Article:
Changes in the collagen matrix in tumors also provide altered biomechanical cues to tumor cells. Enzymes of the LOX family catalyze the cross-linking of collagens and elastin, increasing the tissue stiffness (43). LOX and LOX family members are frequently overexpressed in cancers (43), and their collagen cross-linking activity has been proven to promote tumor progression through increased integrin signaling (67–70). Additionally, the tissue stiffness is essential for determining the cellular response to the potent EMT inducer TGF-β, as EMT signaling is only induced in cells residing in a stiff tissue, with apoptosis being the go-to program for cells in a soft ECM (71). The mechanism behind this stiffness-regulated switch was decoded recently, showing that the transcription factor TWIST-1, which is essential for EMT, translocates to the nucleus due to stiffness-induced release from its cytoplasmic anchor G3BP2 (Figure 2) (72).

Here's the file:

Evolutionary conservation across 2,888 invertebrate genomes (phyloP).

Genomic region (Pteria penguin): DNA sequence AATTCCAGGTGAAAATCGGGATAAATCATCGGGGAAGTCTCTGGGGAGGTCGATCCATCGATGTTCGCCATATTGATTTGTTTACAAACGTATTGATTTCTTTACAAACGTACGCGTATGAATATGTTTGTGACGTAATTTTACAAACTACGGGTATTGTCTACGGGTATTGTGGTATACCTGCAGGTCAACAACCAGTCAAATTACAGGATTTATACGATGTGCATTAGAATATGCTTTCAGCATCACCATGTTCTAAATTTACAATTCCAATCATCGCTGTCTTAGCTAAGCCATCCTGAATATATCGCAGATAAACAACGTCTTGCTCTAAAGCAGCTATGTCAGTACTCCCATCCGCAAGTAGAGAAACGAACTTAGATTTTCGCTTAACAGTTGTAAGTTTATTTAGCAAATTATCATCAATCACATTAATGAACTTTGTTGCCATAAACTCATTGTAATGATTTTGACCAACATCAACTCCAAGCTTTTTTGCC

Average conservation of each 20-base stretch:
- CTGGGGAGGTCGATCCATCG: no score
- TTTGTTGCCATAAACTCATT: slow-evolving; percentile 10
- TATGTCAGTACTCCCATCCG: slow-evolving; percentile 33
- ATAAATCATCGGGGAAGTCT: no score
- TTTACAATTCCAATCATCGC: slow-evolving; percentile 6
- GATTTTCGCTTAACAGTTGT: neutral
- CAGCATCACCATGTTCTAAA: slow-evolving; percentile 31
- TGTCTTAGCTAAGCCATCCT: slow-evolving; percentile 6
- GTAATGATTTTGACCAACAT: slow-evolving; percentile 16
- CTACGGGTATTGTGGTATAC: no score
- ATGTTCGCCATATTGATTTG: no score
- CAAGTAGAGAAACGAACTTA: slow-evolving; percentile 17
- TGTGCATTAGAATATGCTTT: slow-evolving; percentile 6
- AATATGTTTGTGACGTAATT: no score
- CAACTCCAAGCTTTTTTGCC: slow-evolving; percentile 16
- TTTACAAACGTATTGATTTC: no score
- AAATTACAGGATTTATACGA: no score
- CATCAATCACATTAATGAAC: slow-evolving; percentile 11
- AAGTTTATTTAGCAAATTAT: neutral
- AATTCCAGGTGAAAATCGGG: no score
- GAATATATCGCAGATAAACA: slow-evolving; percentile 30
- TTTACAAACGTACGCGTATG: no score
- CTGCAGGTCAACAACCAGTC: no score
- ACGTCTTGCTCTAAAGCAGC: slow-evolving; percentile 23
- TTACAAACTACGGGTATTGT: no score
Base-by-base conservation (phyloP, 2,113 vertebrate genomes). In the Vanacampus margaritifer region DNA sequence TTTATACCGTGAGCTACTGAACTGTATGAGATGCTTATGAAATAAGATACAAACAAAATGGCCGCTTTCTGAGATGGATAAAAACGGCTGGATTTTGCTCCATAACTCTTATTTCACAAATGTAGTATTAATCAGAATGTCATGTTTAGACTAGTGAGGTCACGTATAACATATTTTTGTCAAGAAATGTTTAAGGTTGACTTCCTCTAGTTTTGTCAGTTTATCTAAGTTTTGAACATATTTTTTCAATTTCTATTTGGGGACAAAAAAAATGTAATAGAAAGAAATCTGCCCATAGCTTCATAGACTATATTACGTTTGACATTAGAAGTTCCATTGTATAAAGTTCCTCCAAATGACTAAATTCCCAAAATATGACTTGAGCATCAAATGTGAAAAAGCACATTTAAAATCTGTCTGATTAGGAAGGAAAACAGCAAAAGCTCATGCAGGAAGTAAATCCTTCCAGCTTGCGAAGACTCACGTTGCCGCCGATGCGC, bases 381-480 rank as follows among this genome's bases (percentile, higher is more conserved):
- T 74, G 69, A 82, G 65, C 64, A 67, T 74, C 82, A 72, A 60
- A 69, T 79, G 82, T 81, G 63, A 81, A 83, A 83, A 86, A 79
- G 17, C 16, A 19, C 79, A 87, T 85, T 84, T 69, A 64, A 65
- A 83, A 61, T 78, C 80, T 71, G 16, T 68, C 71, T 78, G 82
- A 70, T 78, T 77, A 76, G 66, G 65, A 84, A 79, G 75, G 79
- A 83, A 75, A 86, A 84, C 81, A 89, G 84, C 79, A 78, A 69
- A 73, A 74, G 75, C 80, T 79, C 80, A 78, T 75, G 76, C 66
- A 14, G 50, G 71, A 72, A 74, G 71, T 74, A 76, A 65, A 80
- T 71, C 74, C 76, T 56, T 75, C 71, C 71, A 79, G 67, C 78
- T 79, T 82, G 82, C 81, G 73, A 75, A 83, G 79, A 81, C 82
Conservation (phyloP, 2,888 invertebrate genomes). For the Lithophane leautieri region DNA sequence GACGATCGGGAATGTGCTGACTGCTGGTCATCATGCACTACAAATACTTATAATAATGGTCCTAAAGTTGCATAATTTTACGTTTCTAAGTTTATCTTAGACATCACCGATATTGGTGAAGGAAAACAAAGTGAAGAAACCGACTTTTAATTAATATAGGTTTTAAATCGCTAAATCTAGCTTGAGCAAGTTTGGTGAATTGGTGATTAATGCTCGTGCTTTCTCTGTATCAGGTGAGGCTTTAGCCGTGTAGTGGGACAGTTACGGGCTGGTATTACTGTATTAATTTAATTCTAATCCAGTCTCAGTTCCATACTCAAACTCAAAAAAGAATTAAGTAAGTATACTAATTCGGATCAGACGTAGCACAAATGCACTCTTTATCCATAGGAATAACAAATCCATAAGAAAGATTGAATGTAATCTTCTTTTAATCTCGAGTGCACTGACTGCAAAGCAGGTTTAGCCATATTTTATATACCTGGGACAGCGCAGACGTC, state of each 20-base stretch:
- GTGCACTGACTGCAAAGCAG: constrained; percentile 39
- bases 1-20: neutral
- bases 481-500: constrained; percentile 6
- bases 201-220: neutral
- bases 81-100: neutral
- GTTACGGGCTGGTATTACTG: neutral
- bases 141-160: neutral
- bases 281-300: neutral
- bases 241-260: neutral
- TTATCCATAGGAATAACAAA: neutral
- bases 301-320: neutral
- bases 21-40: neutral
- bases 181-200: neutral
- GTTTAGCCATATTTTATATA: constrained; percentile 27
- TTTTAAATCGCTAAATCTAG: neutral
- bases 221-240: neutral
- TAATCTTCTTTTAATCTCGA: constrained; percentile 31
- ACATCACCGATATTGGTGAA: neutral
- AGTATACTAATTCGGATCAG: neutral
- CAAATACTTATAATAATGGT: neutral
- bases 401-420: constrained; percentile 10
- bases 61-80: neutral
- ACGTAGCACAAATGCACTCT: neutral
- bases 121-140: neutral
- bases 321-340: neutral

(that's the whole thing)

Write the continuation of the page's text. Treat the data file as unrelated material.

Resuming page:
It is not only the amount and stiffness of the collagen network that is important; the orientation of collagen fibers also appears to be central to the progression of cancer. Through intravital imaging of tumors several studies have shown that the organization of collagen into straight, aligned fibers promotes cell invasion along these fibers (73). In breast cancer, the orientation of these collagen fibers in relation to the tumor is an independent prognostic indicator, with fibers aligned perpendicular to the tumor correlating to a poor disease-specific and disease-free survival (hazard ratio >3) (74). Molecular evidence for this clinical correlation was provided by Zhang et al. in a mouse model of breast cancer, showing that binding of collagen I to the cell surface receptor discoidin domain receptor 2 (DDR2), a receptor tyrosine kinase, leads to the formation of collagen fibers oriented perpendicular to the surface of the tumor, facilitating cells invading out along these (75). Furthermore, DDR2 is upregulated in cells undergoing EMT, and binding of collagen I to DDR2 further sustained the EMT transcriptional program, providing a positive feedback loop (Figure 2) (75).